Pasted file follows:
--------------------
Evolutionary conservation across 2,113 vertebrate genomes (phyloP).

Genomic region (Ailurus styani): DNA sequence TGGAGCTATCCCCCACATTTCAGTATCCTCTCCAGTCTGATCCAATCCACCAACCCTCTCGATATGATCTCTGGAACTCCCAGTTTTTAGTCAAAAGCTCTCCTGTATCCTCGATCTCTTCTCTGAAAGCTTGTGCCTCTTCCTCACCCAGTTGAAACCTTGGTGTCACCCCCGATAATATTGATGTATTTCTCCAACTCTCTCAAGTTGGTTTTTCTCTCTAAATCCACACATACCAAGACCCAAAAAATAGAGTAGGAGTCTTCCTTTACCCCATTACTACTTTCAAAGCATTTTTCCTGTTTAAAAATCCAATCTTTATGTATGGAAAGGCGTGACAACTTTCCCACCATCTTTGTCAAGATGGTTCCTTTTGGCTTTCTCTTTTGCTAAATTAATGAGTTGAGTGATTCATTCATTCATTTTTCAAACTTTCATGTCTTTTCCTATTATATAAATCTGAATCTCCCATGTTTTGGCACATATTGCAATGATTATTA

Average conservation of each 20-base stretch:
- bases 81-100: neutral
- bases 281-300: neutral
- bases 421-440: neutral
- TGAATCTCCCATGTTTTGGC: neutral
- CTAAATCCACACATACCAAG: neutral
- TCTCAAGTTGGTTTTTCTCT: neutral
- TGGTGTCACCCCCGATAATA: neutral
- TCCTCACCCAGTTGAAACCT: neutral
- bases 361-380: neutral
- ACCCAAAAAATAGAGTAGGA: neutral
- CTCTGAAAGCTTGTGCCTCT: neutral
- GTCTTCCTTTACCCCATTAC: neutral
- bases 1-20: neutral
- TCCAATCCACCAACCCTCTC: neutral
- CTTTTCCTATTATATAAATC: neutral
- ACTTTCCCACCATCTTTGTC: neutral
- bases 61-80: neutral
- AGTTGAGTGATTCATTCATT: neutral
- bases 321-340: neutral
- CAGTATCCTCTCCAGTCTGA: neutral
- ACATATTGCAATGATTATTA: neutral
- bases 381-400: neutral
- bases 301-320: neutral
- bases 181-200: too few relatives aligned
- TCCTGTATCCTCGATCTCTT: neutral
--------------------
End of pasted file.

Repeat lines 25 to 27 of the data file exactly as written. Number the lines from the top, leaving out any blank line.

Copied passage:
- bases 381-400: neutral
- bases 301-320: neutral
- bases 181-200: too few relatives aligned